It is this convergence of the interests between different sections of the farmers that has brought them together to stand up and resist the corporate takeover of Indian agriculture and its produce.

It is also believed that the repeal of the farm laws is a setback to economic growth. Do you think there is any merit in this argument?

There is absolutely no merit in this argument.

Economic growth in India suffers mainly due to the sharply declining purchasing power in the hands of the vast majority of our people. This depresses domestic demand in the economy, forcing many a factory and production unit to shut down as there are no buyers for the products.

During the period of the COVID-19 pandemic, this problem, which was already aggravated, worsened further. The pro-rich policies of the Central government gave tax concessions to the corporates while imposing higher prices, particularly on petroleum products, triggering an overall inflationary spiral. This further reduced the purchasing power in the hands of the people, squeezing their capacity to buy anything other than essentials to survive.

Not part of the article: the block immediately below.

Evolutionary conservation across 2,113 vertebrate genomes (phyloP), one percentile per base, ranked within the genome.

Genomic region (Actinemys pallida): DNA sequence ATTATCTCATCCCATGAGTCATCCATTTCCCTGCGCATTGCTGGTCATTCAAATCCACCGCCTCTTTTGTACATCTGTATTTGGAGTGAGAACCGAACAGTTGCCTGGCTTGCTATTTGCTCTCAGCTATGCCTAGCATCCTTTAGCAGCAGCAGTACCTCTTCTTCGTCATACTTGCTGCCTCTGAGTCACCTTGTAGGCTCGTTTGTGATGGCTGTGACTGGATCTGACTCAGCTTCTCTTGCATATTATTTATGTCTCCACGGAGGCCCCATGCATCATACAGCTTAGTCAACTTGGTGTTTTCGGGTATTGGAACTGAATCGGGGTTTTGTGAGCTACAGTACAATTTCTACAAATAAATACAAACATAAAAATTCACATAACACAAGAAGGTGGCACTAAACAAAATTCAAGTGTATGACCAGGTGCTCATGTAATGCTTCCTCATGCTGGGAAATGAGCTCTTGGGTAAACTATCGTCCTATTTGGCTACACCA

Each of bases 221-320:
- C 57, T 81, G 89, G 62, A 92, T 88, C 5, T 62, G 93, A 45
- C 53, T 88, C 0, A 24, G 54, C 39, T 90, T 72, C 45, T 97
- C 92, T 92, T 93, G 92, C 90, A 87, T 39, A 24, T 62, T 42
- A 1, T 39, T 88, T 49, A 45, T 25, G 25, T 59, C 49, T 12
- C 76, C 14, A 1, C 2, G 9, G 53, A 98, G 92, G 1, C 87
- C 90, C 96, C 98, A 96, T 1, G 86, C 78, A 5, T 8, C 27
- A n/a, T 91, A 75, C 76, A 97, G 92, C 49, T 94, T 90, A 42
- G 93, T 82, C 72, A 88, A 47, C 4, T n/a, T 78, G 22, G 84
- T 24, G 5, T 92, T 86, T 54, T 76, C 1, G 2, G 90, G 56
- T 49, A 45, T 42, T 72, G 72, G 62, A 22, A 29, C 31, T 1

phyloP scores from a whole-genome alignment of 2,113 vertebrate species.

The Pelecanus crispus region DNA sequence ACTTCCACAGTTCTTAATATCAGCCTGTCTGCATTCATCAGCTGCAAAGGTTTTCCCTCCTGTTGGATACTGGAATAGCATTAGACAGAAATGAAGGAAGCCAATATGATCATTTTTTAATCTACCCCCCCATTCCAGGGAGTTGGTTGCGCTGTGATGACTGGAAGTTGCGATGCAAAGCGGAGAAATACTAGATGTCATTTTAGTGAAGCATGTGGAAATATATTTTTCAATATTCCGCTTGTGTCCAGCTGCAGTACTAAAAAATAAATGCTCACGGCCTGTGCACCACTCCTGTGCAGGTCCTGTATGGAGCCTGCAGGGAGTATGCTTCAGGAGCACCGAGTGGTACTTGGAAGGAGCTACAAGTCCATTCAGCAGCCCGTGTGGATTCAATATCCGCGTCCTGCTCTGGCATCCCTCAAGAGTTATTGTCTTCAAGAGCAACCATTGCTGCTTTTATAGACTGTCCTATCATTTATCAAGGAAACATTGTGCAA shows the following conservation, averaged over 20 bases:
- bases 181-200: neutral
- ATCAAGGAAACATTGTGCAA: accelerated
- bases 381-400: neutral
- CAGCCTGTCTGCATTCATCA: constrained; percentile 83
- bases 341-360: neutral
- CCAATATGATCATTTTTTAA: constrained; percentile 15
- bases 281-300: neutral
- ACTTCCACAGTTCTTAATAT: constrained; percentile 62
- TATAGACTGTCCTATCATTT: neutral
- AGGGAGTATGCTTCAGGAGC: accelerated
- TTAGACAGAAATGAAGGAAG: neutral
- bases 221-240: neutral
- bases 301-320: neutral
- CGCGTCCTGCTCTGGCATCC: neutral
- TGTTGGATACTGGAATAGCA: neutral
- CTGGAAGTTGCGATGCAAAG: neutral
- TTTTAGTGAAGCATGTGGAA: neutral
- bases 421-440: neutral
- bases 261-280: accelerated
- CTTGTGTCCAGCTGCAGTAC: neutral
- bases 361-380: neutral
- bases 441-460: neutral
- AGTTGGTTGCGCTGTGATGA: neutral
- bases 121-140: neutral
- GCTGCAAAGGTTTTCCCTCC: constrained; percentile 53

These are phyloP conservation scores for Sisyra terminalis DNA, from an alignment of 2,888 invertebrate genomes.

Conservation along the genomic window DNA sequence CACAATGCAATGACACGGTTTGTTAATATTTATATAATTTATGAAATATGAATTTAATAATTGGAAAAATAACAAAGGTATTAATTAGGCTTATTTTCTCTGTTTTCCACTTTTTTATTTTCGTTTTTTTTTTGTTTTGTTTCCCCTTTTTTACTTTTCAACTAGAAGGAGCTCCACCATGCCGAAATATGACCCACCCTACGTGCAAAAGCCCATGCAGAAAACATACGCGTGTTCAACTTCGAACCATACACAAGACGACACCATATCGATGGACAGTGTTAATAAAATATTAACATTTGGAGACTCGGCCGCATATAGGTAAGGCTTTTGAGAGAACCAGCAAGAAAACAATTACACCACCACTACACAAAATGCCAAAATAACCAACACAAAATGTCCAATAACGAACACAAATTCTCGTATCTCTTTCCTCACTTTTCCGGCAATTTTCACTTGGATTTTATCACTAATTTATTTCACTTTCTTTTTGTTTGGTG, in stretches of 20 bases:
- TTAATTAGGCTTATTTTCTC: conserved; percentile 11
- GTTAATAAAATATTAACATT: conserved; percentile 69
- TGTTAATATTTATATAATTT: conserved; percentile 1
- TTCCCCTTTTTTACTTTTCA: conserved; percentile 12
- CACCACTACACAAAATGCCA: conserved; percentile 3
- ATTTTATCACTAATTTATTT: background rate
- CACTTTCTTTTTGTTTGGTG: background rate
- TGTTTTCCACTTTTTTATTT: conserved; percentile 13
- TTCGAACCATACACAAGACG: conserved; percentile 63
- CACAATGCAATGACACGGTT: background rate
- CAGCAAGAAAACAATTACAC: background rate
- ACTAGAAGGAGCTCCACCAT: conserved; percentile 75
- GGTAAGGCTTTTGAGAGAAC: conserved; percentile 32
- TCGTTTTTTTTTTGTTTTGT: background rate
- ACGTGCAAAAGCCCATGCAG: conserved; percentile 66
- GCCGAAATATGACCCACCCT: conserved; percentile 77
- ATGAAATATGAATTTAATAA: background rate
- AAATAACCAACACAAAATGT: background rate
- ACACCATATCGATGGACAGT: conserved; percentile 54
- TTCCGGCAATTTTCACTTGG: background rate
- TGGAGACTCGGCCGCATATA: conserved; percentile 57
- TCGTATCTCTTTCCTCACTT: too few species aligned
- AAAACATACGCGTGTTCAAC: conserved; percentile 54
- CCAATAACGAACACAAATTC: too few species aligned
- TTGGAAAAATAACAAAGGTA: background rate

These farm laws would have further worsened the prospects of economic growth. This is because, as we discussed earlier, the farmers’ earnings would have been ruined, reducing their capacity to consume. The largest market is in rural India. If people living there are impoverished, from the rich farmer to the small and marginal farmer, then the aggregate demand in our economy would have plummeted further. This would only deepen the current economic recession.

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If anything, the repeal of the farm laws will help to arrest the decline in people’s purchasing power and the declining domestic demand to an extent.